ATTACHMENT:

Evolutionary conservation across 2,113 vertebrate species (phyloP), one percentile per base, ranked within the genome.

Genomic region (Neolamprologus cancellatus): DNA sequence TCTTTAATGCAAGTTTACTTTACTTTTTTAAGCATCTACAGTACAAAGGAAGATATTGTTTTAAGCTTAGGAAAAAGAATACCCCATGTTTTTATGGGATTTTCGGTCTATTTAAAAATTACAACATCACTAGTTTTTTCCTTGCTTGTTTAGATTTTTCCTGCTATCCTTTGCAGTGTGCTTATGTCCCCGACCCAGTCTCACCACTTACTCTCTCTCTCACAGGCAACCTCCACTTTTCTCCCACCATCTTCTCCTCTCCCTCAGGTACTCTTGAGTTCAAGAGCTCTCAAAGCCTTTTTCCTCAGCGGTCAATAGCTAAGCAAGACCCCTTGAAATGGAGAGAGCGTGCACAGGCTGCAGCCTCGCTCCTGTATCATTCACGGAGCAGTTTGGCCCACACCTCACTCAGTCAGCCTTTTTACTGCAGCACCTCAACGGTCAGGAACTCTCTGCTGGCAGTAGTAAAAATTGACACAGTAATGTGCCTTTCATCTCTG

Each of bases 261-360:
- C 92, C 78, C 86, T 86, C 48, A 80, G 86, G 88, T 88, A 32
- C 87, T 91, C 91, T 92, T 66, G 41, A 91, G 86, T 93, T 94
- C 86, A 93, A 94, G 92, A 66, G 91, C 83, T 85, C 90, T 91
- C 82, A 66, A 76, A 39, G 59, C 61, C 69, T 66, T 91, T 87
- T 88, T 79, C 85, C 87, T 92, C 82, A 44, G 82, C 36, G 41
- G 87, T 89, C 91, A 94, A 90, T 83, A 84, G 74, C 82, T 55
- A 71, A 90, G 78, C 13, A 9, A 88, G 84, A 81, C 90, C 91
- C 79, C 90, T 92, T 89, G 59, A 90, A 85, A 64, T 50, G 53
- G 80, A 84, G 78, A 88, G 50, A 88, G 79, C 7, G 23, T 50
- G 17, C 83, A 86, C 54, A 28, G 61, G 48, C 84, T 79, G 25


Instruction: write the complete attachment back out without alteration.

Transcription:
Evolutionary conservation across 2,113 vertebrate species (phyloP), one percentile per base, ranked within the genome.

Genomic region (Neolamprologus cancellatus): DNA sequence TCTTTAATGCAAGTTTACTTTACTTTTTTAAGCATCTACAGTACAAAGGAAGATATTGTTTTAAGCTTAGGAAAAAGAATACCCCATGTTTTTATGGGATTTTCGGTCTATTTAAAAATTACAACATCACTAGTTTTTTCCTTGCTTGTTTAGATTTTTCCTGCTATCCTTTGCAGTGTGCTTATGTCCCCGACCCAGTCTCACCACTTACTCTCTCTCTCACAGGCAACCTCCACTTTTCTCCCACCATCTTCTCCTCTCCCTCAGGTACTCTTGAGTTCAAGAGCTCTCAAAGCCTTTTTCCTCAGCGGTCAATAGCTAAGCAAGACCCCTTGAAATGGAGAGAGCGTGCACAGGCTGCAGCCTCGCTCCTGTATCATTCACGGAGCAGTTTGGCCCACACCTCACTCAGTCAGCCTTTTTACTGCAGCACCTCAACGGTCAGGAACTCTCTGCTGGCAGTAGTAAAAATTGACACAGTAATGTGCCTTTCATCTCTG

Each of bases 261-360:
- C 92, C 78, C 86, T 86, C 48, A 80, G 86, G 88, T 88, A 32
- C 87, T 91, C 91, T 92, T 66, G 41, A 91, G 86, T 93, T 94
- C 86, A 93, A 94, G 92, A 66, G 91, C 83, T 85, C 90, T 91
- C 82, A 66, A 76, A 39, G 59, C 61, C 69, T 66, T 91, T 87
- T 88, T 79, C 85, C 87, T 92, C 82, A 44, G 82, C 36, G 41
- G 87, T 89, C 91, A 94, A 90, T 83, A 84, G 74, C 82, T 55
- A 71, A 90, G 78, C 13, A 9, A 88, G 84, A 81, C 90, C 91
- C 79, C 90, T 92, T 89, G 59, A 90, A 85, A 64, T 50, G 53
- G 80, A 84, G 78, A 88, G 50, A 88, G 79, C 7, G 23, T 50
- G 17, C 83, A 86, C 54, A 28, G 61, G 48, C 84, T 79, G 25